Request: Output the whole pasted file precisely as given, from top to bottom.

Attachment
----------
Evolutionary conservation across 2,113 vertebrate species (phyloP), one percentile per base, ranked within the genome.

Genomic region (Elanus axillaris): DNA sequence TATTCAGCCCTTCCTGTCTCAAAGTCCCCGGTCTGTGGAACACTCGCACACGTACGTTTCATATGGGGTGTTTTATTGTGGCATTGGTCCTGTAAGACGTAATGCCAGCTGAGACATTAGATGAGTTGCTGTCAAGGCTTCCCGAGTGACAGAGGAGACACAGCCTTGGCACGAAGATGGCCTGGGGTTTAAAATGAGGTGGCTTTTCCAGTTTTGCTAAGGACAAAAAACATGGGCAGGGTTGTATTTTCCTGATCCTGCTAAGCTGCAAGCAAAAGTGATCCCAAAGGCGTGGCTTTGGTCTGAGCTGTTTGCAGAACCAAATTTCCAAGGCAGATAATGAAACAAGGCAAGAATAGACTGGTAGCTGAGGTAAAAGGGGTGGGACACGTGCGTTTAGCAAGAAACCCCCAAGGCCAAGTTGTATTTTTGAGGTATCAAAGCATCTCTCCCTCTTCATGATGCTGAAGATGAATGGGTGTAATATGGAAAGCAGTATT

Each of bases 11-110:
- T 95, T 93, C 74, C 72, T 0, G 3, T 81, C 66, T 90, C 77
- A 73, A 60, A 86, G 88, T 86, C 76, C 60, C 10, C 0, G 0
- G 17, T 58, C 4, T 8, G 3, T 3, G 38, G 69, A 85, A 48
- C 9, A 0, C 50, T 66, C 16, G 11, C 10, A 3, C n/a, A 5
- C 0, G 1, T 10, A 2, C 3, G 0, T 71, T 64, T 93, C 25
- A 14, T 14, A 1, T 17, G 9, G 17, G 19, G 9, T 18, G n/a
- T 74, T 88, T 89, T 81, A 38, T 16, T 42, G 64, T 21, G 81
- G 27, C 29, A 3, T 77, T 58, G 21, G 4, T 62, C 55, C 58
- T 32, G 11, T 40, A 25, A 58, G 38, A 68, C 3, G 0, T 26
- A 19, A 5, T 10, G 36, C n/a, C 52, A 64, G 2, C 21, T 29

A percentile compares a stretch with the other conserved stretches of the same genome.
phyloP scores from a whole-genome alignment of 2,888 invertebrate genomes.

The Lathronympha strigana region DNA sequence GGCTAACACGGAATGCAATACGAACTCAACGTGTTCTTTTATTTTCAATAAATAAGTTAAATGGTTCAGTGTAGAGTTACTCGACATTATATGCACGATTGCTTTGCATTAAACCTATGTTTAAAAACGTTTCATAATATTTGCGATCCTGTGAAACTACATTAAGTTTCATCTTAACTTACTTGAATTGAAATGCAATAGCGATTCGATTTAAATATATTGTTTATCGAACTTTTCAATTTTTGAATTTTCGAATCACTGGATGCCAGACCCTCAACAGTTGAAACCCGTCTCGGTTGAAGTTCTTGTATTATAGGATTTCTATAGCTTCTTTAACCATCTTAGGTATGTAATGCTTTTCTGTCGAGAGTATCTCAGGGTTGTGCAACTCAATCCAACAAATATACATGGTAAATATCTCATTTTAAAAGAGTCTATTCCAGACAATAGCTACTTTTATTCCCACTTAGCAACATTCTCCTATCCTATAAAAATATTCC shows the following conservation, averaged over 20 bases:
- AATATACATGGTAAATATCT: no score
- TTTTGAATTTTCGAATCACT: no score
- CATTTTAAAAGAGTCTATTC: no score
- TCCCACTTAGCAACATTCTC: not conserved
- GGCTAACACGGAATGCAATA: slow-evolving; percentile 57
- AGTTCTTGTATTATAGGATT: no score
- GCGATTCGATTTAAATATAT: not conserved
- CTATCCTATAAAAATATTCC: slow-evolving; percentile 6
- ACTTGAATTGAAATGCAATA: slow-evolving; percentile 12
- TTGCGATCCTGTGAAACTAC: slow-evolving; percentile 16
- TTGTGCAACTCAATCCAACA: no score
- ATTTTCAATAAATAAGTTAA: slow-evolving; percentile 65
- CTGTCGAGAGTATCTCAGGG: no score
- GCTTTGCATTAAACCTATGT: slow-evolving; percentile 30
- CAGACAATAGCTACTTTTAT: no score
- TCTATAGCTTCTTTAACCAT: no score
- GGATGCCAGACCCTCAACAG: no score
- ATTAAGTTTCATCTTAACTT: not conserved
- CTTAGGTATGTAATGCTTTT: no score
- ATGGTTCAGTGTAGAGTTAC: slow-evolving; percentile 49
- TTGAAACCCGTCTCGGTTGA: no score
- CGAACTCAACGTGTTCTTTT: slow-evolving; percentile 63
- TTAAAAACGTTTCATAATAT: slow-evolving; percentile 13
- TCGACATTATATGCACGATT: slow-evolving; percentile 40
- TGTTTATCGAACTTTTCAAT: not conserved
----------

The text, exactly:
Evolutionary conservation across 2,113 vertebrate species (phyloP), one percentile per base, ranked within the genome.

Genomic region (Elanus axillaris): DNA sequence TATTCAGCCCTTCCTGTCTCAAAGTCCCCGGTCTGTGGAACACTCGCACACGTACGTTTCATATGGGGTGTTTTATTGTGGCATTGGTCCTGTAAGACGTAATGCCAGCTGAGACATTAGATGAGTTGCTGTCAAGGCTTCCCGAGTGACAGAGGAGACACAGCCTTGGCACGAAGATGGCCTGGGGTTTAAAATGAGGTGGCTTTTCCAGTTTTGCTAAGGACAAAAAACATGGGCAGGGTTGTATTTTCCTGATCCTGCTAAGCTGCAAGCAAAAGTGATCCCAAAGGCGTGGCTTTGGTCTGAGCTGTTTGCAGAACCAAATTTCCAAGGCAGATAATGAAACAAGGCAAGAATAGACTGGTAGCTGAGGTAAAAGGGGTGGGACACGTGCGTTTAGCAAGAAACCCCCAAGGCCAAGTTGTATTTTTGAGGTATCAAAGCATCTCTCCCTCTTCATGATGCTGAAGATGAATGGGTGTAATATGGAAAGCAGTATT

Each of bases 11-110:
- T 95, T 93, C 74, C 72, T 0, G 3, T 81, C 66, T 90, C 77
- A 73, A 60, A 86, G 88, T 86, C 76, C 60, C 10, C 0, G 0
- G 17, T 58, C 4, T 8, G 3, T 3, G 38, G 69, A 85, A 48
- C 9, A 0, C 50, T 66, C 16, G 11, C 10, A 3, C n/a, A 5
- C 0, G 1, T 10, A 2, C 3, G 0, T 71, T 64, T 93, C 25
- A 14, T 14, A 1, T 17, G 9, G 17, G 19, G 9, T 18, G n/a
- T 74, T 88, T 89, T 81, A 38, T 16, T 42, G 64, T 21, G 81
- G 27, C 29, A 3, T 77, T 58, G 21, G 4, T 62, C 55, C 58
- T 32, G 11, T 40, A 25, A 58, G 38, A 68, C 3, G 0, T 26
- A 19, A 5, T 10, G 36, C n/a, C 52, A 64, G 2, C 21, T 29

A percentile compares a stretch with the other conserved stretches of the same genome.
phyloP scores from a whole-genome alignment of 2,888 invertebrate genomes.

The Lathronympha strigana region DNA sequence GGCTAACACGGAATGCAATACGAACTCAACGTGTTCTTTTATTTTCAATAAATAAGTTAAATGGTTCAGTGTAGAGTTACTCGACATTATATGCACGATTGCTTTGCATTAAACCTATGTTTAAAAACGTTTCATAATATTTGCGATCCTGTGAAACTACATTAAGTTTCATCTTAACTTACTTGAATTGAAATGCAATAGCGATTCGATTTAAATATATTGTTTATCGAACTTTTCAATTTTTGAATTTTCGAATCACTGGATGCCAGACCCTCAACAGTTGAAACCCGTCTCGGTTGAAGTTCTTGTATTATAGGATTTCTATAGCTTCTTTAACCATCTTAGGTATGTAATGCTTTTCTGTCGAGAGTATCTCAGGGTTGTGCAACTCAATCCAACAAATATACATGGTAAATATCTCATTTTAAAAGAGTCTATTCCAGACAATAGCTACTTTTATTCCCACTTAGCAACATTCTCCTATCCTATAAAAATATTCC shows the following conservation, averaged over 20 bases:
- AATATACATGGTAAATATCT: no score
- TTTTGAATTTTCGAATCACT: no score
- CATTTTAAAAGAGTCTATTC: no score
- TCCCACTTAGCAACATTCTC: not conserved
- GGCTAACACGGAATGCAATA: slow-evolving; percentile 57
- AGTTCTTGTATTATAGGATT: no score
- GCGATTCGATTTAAATATAT: not conserved
- CTATCCTATAAAAATATTCC: slow-evolving; percentile 6
- ACTTGAATTGAAATGCAATA: slow-evolving; percentile 12
- TTGCGATCCTGTGAAACTAC: slow-evolving; percentile 16
- TTGTGCAACTCAATCCAACA: no score
- ATTTTCAATAAATAAGTTAA: slow-evolving; percentile 65
- CTGTCGAGAGTATCTCAGGG: no score
- GCTTTGCATTAAACCTATGT: slow-evolving; percentile 30
- CAGACAATAGCTACTTTTAT: no score
- TCTATAGCTTCTTTAACCAT: no score
- GGATGCCAGACCCTCAACAG: no score
- ATTAAGTTTCATCTTAACTT: not conserved
- CTTAGGTATGTAATGCTTTT: no score
- ATGGTTCAGTGTAGAGTTAC: slow-evolving; percentile 49
- TTGAAACCCGTCTCGGTTGA: no score
- CGAACTCAACGTGTTCTTTT: slow-evolving; percentile 63
- TTAAAAACGTTTCATAATAT: slow-evolving; percentile 13
- TCGACATTATATGCACGATT: slow-evolving; percentile 40
- TGTTTATCGAACTTTTCAAT: not conserved